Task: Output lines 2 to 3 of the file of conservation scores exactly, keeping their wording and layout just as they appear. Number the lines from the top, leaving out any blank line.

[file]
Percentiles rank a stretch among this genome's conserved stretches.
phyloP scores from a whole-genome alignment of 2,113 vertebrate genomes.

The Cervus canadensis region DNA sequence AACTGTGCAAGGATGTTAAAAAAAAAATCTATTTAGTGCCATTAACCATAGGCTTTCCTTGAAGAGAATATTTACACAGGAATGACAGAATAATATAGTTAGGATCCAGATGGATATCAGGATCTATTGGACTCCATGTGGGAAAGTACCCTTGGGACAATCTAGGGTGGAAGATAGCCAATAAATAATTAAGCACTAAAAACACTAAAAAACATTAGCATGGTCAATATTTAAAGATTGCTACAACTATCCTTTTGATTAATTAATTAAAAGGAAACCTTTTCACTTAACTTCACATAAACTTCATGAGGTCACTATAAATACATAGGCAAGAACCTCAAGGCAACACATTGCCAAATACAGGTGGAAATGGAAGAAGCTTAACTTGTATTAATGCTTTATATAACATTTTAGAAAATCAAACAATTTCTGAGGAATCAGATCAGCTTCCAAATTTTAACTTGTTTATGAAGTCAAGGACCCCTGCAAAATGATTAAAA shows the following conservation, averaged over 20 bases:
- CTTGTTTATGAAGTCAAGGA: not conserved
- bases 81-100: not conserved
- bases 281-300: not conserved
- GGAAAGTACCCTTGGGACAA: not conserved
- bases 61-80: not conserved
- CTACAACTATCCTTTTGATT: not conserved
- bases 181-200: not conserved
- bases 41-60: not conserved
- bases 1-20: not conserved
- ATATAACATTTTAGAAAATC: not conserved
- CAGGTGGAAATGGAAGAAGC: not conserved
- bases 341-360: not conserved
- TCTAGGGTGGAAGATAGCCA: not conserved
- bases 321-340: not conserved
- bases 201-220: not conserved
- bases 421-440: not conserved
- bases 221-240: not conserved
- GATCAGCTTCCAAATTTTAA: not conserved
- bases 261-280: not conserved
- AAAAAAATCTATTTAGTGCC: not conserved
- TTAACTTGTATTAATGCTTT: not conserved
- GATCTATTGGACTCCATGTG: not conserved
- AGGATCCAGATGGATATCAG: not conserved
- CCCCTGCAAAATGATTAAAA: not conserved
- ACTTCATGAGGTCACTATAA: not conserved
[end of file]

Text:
phyloP scores from a whole-genome alignment of 2,113 vertebrate genomes.

The Cervus canadensis region DNA sequence AACTGTGCAAGGATGTTAAAAAAAAAATCTATTTAGTGCCATTAACCATAGGCTTTCCTTGAAGAGAATATTTACACAGGAATGACAGAATAATATAGTTAGGATCCAGATGGATATCAGGATCTATTGGACTCCATGTGGGAAAGTACCCTTGGGACAATCTAGGGTGGAAGATAGCCAATAAATAATTAAGCACTAAAAACACTAAAAAACATTAGCATGGTCAATATTTAAAGATTGCTACAACTATCCTTTTGATTAATTAATTAAAAGGAAACCTTTTCACTTAACTTCACATAAACTTCATGAGGTCACTATAAATACATAGGCAAGAACCTCAAGGCAACACATTGCCAAATACAGGTGGAAATGGAAGAAGCTTAACTTGTATTAATGCTTTATATAACATTTTAGAAAATCAAACAATTTCTGAGGAATCAGATCAGCTTCCAAATTTTAACTTGTTTATGAAGTCAAGGACCCCTGCAAAATGATTAAAA shows the following conservation, averaged over 20 bases: